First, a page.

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Savvy Employers Erect a Paper Defense for Legal Security

Readers of this newsletter are well aware of the potential dangers of employment litigation stemming from a bewildering array of constantly changing laws and regulations.

Unfortunately, this sort of litigation can easily prove to be complicated, time consuming and expensive. One way to reduce the time and expense involved – not to mention increasingly the prospect that you will prevail – is having all of your paperwork in order.

“Basic documents created by an employer lie at the core of an employment dispute,” notes Mauro Ramirez, an attorney with the law firm of Fisher & Phillips LLP. “In litigation, these documents can make the difference between success and failure.”

Five key documents arise most frequently, especially in employment cases: job description; handbook; performance evaluations; disciplinary documents; and responses to administrative charges. “Any diligent plaintiff’s attorney will request these documents,” Ramirez stresses.

Of the five documents, job descriptions are often the most overlooked, he says. As time passes it can be difficult to keep up with an employee’s core duties and functions.

Have a solid Job Description for your Employees

A fundamental question in litigation is going to be, “What did this person do?” Although a supervisor can provide this information through testimony at a later time, it is always best to have a document that clearly sets out both the employee’s job duties and expectations, Ramirez says.

This information can be very important. For claims regarding failing to hire or promote an employee, the duties that the employer felt the plaintiff could not successfully accomplish are central, as they are in cases involving disabilities.

In unlawful discrimination or retaliation claims where an employee was terminated because of failure to properly execute job duties, you need have documentation to establish that the employee expected to fulfill the duties in question.

If you fire a salesperson for failing to achieve consistently positive customer satisfaction scores, you can use the job description to establish you expected the employee to achieve such scores, and the employee understood that expectation.

Use Employee Handbooks to clearly outline Policy

Handbooks serve a critical role because they set out basic policies for employees. Unfortunately, they also can negatively impact your case.

Handbooks establish that the employer has policies prohibiting the conduct the employee complains about, such as policies on equal employment opportunities, medical leave and requesting accommodations.

“Clear policies regarding reporting potential harassment or discrimination underpin important legal defenses – especially when employees fail to use reporting avenues,” Ramirez observes. However, in many cases handbooks should be edited for policies or procedures that can be exploited by a plaintiff’s attorney.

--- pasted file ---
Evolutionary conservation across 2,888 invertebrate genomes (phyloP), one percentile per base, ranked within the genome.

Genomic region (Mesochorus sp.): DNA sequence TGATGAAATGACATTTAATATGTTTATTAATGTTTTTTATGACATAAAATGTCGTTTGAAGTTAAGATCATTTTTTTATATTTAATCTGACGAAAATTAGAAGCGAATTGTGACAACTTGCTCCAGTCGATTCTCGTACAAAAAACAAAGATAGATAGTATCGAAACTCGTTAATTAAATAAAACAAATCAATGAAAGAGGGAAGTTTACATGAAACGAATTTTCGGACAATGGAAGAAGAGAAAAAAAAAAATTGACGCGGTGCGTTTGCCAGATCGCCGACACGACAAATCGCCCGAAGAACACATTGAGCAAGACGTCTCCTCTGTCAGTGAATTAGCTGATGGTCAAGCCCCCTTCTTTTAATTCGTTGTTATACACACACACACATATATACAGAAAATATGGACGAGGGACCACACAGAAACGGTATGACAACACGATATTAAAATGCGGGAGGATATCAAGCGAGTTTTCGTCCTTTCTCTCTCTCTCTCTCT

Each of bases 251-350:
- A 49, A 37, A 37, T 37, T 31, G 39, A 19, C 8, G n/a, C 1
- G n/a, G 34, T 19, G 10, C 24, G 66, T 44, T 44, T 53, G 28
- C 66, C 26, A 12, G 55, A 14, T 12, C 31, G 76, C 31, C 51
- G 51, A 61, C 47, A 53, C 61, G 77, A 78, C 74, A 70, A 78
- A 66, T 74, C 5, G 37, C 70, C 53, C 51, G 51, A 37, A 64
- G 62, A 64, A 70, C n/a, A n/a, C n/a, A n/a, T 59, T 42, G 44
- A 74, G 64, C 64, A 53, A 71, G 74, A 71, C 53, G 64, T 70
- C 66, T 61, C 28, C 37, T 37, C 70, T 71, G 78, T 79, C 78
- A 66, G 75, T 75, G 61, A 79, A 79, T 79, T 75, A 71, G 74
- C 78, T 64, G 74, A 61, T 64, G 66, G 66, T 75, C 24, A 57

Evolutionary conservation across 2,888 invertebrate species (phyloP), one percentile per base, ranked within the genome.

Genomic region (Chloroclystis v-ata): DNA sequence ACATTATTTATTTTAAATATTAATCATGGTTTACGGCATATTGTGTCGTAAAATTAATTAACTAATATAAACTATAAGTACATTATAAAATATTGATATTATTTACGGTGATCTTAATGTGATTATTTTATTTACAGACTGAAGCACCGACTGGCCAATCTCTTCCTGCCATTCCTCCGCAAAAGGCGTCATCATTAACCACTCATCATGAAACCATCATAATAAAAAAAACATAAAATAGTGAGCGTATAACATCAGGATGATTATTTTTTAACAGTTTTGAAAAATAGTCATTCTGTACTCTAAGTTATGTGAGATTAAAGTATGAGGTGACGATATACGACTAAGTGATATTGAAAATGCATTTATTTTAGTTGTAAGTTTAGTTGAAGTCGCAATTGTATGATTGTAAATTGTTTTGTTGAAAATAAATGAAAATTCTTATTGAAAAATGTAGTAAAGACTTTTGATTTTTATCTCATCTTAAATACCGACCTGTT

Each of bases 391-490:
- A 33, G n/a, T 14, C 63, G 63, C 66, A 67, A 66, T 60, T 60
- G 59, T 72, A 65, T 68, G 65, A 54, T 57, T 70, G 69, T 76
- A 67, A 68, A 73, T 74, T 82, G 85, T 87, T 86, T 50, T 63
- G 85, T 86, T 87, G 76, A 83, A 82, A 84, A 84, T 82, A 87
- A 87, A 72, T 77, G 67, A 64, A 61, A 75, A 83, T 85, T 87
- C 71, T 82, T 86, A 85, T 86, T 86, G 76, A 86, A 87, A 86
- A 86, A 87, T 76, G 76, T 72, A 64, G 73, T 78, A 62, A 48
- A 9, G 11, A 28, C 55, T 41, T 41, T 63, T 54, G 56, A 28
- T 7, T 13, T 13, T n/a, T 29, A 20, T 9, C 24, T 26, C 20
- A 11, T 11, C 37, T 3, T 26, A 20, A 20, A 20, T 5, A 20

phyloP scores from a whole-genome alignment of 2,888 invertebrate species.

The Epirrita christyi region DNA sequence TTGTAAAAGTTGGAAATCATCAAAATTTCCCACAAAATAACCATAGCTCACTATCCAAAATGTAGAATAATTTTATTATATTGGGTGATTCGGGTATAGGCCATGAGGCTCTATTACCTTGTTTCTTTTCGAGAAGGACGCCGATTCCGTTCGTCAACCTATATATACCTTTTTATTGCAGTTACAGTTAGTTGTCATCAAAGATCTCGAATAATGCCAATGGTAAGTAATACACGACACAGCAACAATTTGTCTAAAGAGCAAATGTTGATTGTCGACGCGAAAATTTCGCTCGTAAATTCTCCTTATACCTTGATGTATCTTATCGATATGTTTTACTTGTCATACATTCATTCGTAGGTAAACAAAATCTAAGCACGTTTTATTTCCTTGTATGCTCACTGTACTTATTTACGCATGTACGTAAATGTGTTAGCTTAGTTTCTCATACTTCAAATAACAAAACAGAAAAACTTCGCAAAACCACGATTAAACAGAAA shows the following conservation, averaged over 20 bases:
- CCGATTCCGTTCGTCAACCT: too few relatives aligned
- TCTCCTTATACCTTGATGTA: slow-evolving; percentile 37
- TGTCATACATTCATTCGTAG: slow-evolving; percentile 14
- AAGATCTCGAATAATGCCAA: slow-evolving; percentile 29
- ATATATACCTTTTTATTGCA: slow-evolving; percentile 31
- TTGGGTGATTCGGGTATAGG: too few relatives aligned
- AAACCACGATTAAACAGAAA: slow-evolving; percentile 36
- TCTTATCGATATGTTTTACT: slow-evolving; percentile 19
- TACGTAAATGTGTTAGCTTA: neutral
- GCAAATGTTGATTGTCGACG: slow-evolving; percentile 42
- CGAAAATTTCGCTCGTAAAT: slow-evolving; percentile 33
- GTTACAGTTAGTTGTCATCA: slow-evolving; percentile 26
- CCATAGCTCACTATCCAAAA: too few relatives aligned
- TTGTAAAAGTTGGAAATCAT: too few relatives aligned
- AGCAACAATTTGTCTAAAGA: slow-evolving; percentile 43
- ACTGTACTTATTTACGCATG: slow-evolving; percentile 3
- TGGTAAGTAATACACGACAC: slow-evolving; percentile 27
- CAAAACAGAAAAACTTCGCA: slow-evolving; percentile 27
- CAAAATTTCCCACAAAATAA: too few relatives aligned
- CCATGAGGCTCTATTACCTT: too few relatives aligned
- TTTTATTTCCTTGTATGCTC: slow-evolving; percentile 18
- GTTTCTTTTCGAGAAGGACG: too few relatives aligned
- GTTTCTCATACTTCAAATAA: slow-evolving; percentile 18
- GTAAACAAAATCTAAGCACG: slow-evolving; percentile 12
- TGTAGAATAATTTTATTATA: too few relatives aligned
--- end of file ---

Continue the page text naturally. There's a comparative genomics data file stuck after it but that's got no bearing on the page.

A handbook that fails to provide succinct and relevant policies not only gives employees poor guidance; it can undermine your case in a lawsuit. This happens when policies are inconsistently or improperly applied, often regarding attendance, tardiness or other expectations.

Of course, policies should be updated regularly. “Even if there is no discriminatory motive, a manager’s reliance on an outdated or unlawful policy will undoubtedly assist an employee in mounting a challenging case,” Ramirez warns.

Document Employee Evaluations and Discipline

Performance evaluations are vital in cases involving a termination for poor performance. Managers’ reluctance to give honest evaluations results in documents stating that most employees “meet” or “exceed” expectations. If the manager has to explain this evaluation is wrong, a judge or jury may question whether the manager is being truthful.

Disciplinary documents or termination sheets are key evidence detailing the employer’s reasons for taking the actions that the employee claims were done for discriminatory or retaliatory motives.

A clear explanation of the reason for the termination that is articulated at the time the event occurred can help anchor your credibility.

Managers too often create these documents without potential litigation in mind. This can result in vague shorthand comments such as “policy violation” or “not following directions.”

A vague comment or an error in citing a reason may not prove fatal to a defense, but they create scenarios opposing counsel can exploit to question managers’ credibility or force them to admit they were careless.

Responses to administrative charges, such as statements to the EEOC, differ from the other documents because they are created after the underlying facts have taken place. These responses usually incorporate the other common documents and underpin the employer’s defense.

If disciplinary decision is not articulated accurately, it can seem suspicious later. Make your responses to administrative charges concise and simple, addressing the allegations directly and accurately.

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